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Glossary of Terms

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Adhesive Lined Tubing
Dual-wall tubing with an inner layer that melts and flows when heated, filling voids in the areas being covered, and forming a mechanical bond to the substrate.
AWG (American Wire Gauge)
A standardized wire gauge system used for the diameters of round, solid, nonferrous, electrically conducting wire. Lower gauge numbers indicate larger conductor size.
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Braided Sleeving
A fiber woven sleeve that can be coated or heat treated and that serves to insulate and protect electrical components.
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The formation of three-dimensional covalent bonds between molecular chains in a polymer, thereby improving the mechanical and thermal properties.
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A measurement of the hardness or resistance to surface penetration of a polymer. Usually measured using Shore or Rockwell scales.
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European Union (EU) Directive
A legal act of the European Union which requires member states to achieve a particular result without dictating the means of achieving that result. A directive is one of several European requirements that must be met to allow product use in Europe. Current EU Directives include:
  • EU 2000/53/EC (ELV: End of Life Vehicles)
  • EU 2000/95/EC (RoHS: Restriction of Hazardous Substances)
  • EU 2011/65/EU (RoHS 2: Improves Regulatory Conditions and Legal Clarity)
  • EU 1907/2006 (REACH: Registration, Evaluation, Authorization and Restriction of Chemicals)
A process used to create heat shrinkable tubing in which polymer tubing is enlarged in diameter (and the wall thickness is reduced) under closely controlled thermal conditions, resulting in a product that will revert to the original diameter upon application of heat.
Expandable Sleeving
A loosely-woven monofilament protective sleeve that can readily expand or contract in diameter to accommodate larger diameter areas of the component being covered.
Expanded ID
The minimum internal diameter of heat shrinkable tubing as supplied to the customer, before heat is applied for recovery.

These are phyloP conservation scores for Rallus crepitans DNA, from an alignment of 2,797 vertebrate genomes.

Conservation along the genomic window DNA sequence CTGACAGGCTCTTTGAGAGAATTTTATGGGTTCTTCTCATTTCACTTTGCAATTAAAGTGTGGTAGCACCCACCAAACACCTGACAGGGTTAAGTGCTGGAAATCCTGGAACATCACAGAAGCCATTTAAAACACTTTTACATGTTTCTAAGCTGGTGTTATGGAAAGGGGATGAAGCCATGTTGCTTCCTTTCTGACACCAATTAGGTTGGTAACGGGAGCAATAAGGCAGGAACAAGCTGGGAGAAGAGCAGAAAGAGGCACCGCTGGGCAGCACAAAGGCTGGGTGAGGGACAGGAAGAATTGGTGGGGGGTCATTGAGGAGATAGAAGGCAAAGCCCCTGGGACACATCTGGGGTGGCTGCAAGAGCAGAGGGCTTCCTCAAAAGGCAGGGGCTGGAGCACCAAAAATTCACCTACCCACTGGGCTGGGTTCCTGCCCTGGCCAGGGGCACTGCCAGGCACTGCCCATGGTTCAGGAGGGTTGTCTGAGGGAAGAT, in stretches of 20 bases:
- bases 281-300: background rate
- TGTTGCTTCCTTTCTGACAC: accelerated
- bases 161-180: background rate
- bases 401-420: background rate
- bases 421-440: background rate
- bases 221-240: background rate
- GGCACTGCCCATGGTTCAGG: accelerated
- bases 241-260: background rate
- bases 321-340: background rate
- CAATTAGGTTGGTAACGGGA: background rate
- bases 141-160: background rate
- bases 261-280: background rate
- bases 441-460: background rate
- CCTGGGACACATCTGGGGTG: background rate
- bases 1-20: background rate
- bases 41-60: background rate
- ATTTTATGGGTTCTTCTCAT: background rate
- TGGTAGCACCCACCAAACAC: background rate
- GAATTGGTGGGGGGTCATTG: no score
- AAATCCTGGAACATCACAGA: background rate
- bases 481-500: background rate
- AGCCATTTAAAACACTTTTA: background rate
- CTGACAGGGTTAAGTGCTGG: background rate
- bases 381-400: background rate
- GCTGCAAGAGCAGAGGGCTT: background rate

The thermal and mechanical process by which a polymer compound is conveyed through a heating chamber, forming dies, cooling tanks and vacuum tanks to form tubing.
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Flame Retardant
An additive that is included in tubing compounds to improve resistance to burning.
A polymer compound containing fluorine. These compounds are typically very chemically resistant and can withstand extreme elevated temperatures.
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Halogen Free
A compound that does not contain fluorine, chlorine, bromine, iodine or astatine. Halogenated compounds are often used to improve flame resistance of tubing, but when burned these compounds emit smoke which is toxic to humans and corrosive to electronic equipment.
A measurement of resistance to surface penetration that correlates well with mechanical strength and rigidity. Usually measured using Shore or Rockwell scales.
Heat Shrinkable
Tubing that is capable of being reduced in size when exposed to heat.
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Low Density PolyEthylene; Typical density range of 0.910-0.940 g/cm³.
Linear Low Density PolyEthylene; LLDPE has a very short chain branching from the polymer backbone compared to LLPE which has long chain branching. LLDPE typically has higher tensile and elongation.
Lead Free Tubing
See European Union Directive, RoHS.
The inner wall of dual wall heat shrinkable tubing.
Longitudinal Shrinkage
The change in length, as opposed to the change in diameter, of heat shrinkable tubing during the recovery process initiated by the application of heat.
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Medium Density PolyEthylene; Typical density range of 0.926-0.940 g/cm³.
MIL Spec
Military Specification; These are standards published by the U.S. Department of Defense. There are several Mil specs that apply to flexible tubing. These include MIL-I631, MIL-I-7444 (replaced by SAE-AMS-I-7444) and MIL-DTL-23053 (replaced by SAE-AMS-DTL-23053). Please see "Learn About Tubing" for more details.
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A class of polymers known as polyamides. Nylon is a tough, abrasion resistant, semi-rigid material with good high temperature properties.
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Operating Temperature
The maximum recommended temperature at which tubing may operate in continuous service.
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Polyethylene (PE)
A tough, flexible, low cost plastic. Common applications are bags, film, and squeeze bottles. Low density polyethylene (LDPE) is the most flexible. Linear low density polyethylene (LLDPE) is the toughest and cheapest. High density polyethylene (HDPE) is less transparent, but stiffer and more heat resistant.
Polypropylene (PP)
Similar to high density polyethylene, but more heat resistant (it can handle boiling water) and has high tensile strength and clarity. Common applications are plastic rope and drinking straws.
A tough, abrasion resistant polymer having excellent low temperature properties and high clarity. Chemically resistant to fuels, oils and solvents. Available in a range of hardnesses. Common uses for polyurethane tubing include fuel line and wire abrasion protection.
Polyvinyl Chloride (PVC)
A resin that can be easily blended with many different additives to change the resultant mechanical, electrical and thermal properties of the compound. Common flexible PVC applications are tubing and shower curtains. Common rigid, or semi-rigid, PVC applications are drainpipe and house siding.
A generic term for a group of polymers produced from olefin (or alkene) monomers. Olefins are hydrocarbon substances having a single carbon-to-carbon double bond. Polyolefin heat shrink tubing is typically made from polyethylene and is usually cross-linked.
Proposition 65